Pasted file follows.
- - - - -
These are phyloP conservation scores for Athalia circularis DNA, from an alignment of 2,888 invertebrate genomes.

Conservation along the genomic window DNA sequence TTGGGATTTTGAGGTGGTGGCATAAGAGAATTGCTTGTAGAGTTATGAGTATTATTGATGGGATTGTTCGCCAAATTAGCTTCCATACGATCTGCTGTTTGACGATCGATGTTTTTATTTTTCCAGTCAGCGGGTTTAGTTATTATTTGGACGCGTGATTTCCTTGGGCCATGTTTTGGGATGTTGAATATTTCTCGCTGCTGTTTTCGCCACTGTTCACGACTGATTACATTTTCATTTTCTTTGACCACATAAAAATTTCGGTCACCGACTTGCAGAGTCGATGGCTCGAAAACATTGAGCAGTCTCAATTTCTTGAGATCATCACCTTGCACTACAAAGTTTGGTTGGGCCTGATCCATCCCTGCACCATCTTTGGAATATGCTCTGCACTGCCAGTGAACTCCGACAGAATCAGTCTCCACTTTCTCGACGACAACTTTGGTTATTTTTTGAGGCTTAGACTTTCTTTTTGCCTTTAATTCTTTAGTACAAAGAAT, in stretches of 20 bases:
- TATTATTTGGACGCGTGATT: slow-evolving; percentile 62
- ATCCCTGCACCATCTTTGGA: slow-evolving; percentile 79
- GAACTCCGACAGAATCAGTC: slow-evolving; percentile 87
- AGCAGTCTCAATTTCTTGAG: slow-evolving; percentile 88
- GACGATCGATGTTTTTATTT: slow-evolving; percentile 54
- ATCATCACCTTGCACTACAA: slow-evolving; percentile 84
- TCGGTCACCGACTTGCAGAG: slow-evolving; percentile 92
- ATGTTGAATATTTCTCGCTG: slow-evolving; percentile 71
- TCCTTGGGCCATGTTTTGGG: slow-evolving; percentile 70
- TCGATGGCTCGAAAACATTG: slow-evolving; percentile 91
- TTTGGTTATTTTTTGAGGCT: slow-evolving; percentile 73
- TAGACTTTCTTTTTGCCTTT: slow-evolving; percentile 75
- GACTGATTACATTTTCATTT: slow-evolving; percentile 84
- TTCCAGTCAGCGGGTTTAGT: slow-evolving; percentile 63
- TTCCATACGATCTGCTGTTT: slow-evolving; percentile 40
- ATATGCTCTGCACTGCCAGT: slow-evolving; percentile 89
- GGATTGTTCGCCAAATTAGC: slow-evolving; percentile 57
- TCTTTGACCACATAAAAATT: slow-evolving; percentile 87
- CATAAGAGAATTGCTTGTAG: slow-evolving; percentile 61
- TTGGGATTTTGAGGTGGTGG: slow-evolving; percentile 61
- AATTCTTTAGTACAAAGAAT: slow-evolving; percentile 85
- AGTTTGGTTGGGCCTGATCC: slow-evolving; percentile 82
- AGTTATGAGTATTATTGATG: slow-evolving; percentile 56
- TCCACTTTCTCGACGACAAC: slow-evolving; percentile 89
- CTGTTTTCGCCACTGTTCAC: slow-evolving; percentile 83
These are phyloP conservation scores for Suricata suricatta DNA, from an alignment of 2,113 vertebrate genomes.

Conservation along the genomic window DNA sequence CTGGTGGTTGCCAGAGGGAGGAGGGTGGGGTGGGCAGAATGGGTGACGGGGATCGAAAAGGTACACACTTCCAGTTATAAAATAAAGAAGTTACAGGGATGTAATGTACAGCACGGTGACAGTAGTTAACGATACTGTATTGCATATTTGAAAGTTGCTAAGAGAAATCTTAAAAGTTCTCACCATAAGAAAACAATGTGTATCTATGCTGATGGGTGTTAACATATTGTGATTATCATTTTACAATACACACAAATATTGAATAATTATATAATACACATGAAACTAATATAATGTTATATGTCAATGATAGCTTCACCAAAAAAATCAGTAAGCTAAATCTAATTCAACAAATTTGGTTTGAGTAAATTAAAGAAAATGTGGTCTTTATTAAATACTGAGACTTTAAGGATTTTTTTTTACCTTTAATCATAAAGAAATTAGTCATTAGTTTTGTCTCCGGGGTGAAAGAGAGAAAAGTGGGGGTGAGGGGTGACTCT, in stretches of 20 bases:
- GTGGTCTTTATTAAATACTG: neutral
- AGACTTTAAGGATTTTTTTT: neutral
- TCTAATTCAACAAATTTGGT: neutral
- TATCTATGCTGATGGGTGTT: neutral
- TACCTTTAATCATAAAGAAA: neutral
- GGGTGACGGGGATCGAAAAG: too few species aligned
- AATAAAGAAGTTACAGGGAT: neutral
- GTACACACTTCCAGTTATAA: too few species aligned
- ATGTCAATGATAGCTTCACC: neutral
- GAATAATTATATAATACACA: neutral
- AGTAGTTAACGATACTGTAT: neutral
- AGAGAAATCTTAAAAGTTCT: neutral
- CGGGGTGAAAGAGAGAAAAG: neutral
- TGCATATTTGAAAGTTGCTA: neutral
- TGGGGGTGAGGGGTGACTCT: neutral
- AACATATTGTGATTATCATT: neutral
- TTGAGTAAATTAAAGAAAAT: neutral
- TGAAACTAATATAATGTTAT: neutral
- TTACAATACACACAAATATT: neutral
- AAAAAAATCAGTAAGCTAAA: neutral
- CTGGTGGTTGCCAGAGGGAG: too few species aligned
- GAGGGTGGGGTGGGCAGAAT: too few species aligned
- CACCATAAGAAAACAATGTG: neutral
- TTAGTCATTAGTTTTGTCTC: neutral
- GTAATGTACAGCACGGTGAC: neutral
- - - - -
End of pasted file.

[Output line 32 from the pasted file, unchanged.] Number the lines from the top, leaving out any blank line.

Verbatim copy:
- TCTAATTCAACAAATTTGGT: neutral